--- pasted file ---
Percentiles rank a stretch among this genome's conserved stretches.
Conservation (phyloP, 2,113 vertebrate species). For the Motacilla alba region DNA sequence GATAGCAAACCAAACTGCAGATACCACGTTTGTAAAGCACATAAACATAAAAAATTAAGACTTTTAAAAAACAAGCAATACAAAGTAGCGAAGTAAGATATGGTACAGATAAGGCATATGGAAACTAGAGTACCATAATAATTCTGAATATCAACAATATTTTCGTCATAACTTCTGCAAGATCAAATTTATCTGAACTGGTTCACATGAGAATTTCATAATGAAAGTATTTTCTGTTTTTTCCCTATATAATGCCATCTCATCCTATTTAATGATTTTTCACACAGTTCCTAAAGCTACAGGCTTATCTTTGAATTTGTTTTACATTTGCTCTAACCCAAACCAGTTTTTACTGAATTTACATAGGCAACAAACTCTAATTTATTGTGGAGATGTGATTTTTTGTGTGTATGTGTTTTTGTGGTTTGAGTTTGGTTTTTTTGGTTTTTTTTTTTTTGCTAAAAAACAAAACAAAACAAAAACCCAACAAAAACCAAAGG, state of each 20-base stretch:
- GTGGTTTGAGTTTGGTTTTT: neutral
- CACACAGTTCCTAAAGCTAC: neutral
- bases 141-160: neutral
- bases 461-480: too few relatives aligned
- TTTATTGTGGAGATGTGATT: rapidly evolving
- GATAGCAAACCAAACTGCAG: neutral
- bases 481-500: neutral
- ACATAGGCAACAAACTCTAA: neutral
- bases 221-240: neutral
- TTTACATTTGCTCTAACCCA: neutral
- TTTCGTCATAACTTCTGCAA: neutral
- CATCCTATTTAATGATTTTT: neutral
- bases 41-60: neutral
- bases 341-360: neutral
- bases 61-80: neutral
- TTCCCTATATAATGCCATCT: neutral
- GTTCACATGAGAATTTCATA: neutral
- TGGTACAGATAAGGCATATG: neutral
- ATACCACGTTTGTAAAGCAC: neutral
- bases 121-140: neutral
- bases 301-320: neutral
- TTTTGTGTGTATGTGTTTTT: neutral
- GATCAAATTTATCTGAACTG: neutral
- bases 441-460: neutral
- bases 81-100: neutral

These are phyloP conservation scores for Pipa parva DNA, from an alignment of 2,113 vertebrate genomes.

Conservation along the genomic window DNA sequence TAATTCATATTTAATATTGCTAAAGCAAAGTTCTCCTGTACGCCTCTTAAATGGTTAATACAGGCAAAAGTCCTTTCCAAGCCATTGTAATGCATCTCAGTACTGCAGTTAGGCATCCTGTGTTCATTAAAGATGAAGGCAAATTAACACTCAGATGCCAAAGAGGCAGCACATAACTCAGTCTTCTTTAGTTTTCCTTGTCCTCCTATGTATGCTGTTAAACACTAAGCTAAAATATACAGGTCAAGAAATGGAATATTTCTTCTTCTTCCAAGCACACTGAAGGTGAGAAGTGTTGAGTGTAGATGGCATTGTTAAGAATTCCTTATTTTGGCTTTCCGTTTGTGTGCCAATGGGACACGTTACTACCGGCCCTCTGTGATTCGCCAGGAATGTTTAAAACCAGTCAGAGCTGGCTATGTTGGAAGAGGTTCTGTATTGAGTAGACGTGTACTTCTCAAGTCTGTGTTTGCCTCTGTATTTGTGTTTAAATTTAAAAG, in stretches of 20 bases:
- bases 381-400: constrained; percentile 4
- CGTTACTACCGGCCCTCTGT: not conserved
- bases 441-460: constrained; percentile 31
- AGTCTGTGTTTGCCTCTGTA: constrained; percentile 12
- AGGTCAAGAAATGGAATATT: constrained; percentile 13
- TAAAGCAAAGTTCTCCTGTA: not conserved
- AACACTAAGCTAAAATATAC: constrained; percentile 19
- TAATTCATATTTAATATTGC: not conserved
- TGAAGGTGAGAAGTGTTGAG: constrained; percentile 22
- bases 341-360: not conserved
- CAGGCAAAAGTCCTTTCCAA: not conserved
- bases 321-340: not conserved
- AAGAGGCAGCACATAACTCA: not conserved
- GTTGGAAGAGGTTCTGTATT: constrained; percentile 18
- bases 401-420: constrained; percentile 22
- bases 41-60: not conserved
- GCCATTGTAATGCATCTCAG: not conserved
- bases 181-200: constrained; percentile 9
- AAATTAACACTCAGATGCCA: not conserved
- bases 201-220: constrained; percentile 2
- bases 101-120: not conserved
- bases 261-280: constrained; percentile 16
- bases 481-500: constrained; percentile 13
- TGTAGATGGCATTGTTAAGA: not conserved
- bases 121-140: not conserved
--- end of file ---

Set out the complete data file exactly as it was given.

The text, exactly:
Percentiles rank a stretch among this genome's conserved stretches.
Conservation (phyloP, 2,113 vertebrate species). For the Motacilla alba region DNA sequence GATAGCAAACCAAACTGCAGATACCACGTTTGTAAAGCACATAAACATAAAAAATTAAGACTTTTAAAAAACAAGCAATACAAAGTAGCGAAGTAAGATATGGTACAGATAAGGCATATGGAAACTAGAGTACCATAATAATTCTGAATATCAACAATATTTTCGTCATAACTTCTGCAAGATCAAATTTATCTGAACTGGTTCACATGAGAATTTCATAATGAAAGTATTTTCTGTTTTTTCCCTATATAATGCCATCTCATCCTATTTAATGATTTTTCACACAGTTCCTAAAGCTACAGGCTTATCTTTGAATTTGTTTTACATTTGCTCTAACCCAAACCAGTTTTTACTGAATTTACATAGGCAACAAACTCTAATTTATTGTGGAGATGTGATTTTTTGTGTGTATGTGTTTTTGTGGTTTGAGTTTGGTTTTTTTGGTTTTTTTTTTTTTGCTAAAAAACAAAACAAAACAAAAACCCAACAAAAACCAAAGG, state of each 20-base stretch:
- GTGGTTTGAGTTTGGTTTTT: neutral
- CACACAGTTCCTAAAGCTAC: neutral
- bases 141-160: neutral
- bases 461-480: too few relatives aligned
- TTTATTGTGGAGATGTGATT: rapidly evolving
- GATAGCAAACCAAACTGCAG: neutral
- bases 481-500: neutral
- ACATAGGCAACAAACTCTAA: neutral
- bases 221-240: neutral
- TTTACATTTGCTCTAACCCA: neutral
- TTTCGTCATAACTTCTGCAA: neutral
- CATCCTATTTAATGATTTTT: neutral
- bases 41-60: neutral
- bases 341-360: neutral
- bases 61-80: neutral
- TTCCCTATATAATGCCATCT: neutral
- GTTCACATGAGAATTTCATA: neutral
- TGGTACAGATAAGGCATATG: neutral
- ATACCACGTTTGTAAAGCAC: neutral
- bases 121-140: neutral
- bases 301-320: neutral
- TTTTGTGTGTATGTGTTTTT: neutral
- GATCAAATTTATCTGAACTG: neutral
- bases 441-460: neutral
- bases 81-100: neutral

These are phyloP conservation scores for Pipa parva DNA, from an alignment of 2,113 vertebrate genomes.

Conservation along the genomic window DNA sequence TAATTCATATTTAATATTGCTAAAGCAAAGTTCTCCTGTACGCCTCTTAAATGGTTAATACAGGCAAAAGTCCTTTCCAAGCCATTGTAATGCATCTCAGTACTGCAGTTAGGCATCCTGTGTTCATTAAAGATGAAGGCAAATTAACACTCAGATGCCAAAGAGGCAGCACATAACTCAGTCTTCTTTAGTTTTCCTTGTCCTCCTATGTATGCTGTTAAACACTAAGCTAAAATATACAGGTCAAGAAATGGAATATTTCTTCTTCTTCCAAGCACACTGAAGGTGAGAAGTGTTGAGTGTAGATGGCATTGTTAAGAATTCCTTATTTTGGCTTTCCGTTTGTGTGCCAATGGGACACGTTACTACCGGCCCTCTGTGATTCGCCAGGAATGTTTAAAACCAGTCAGAGCTGGCTATGTTGGAAGAGGTTCTGTATTGAGTAGACGTGTACTTCTCAAGTCTGTGTTTGCCTCTGTATTTGTGTTTAAATTTAAAAG, in stretches of 20 bases:
- bases 381-400: constrained; percentile 4
- CGTTACTACCGGCCCTCTGT: not conserved
- bases 441-460: constrained; percentile 31
- AGTCTGTGTTTGCCTCTGTA: constrained; percentile 12
- AGGTCAAGAAATGGAATATT: constrained; percentile 13
- TAAAGCAAAGTTCTCCTGTA: not conserved
- AACACTAAGCTAAAATATAC: constrained; percentile 19
- TAATTCATATTTAATATTGC: not conserved
- TGAAGGTGAGAAGTGTTGAG: constrained; percentile 22
- bases 341-360: not conserved
- CAGGCAAAAGTCCTTTCCAA: not conserved
- bases 321-340: not conserved
- AAGAGGCAGCACATAACTCA: not conserved
- GTTGGAAGAGGTTCTGTATT: constrained; percentile 18
- bases 401-420: constrained; percentile 22
- bases 41-60: not conserved
- GCCATTGTAATGCATCTCAG: not conserved
- bases 181-200: constrained; percentile 9
- AAATTAACACTCAGATGCCA: not conserved
- bases 201-220: constrained; percentile 2
- bases 101-120: not conserved
- bases 261-280: constrained; percentile 16
- bases 481-500: constrained; percentile 13
- TGTAGATGGCATTGTTAAGA: not conserved
- bases 121-140: not conserved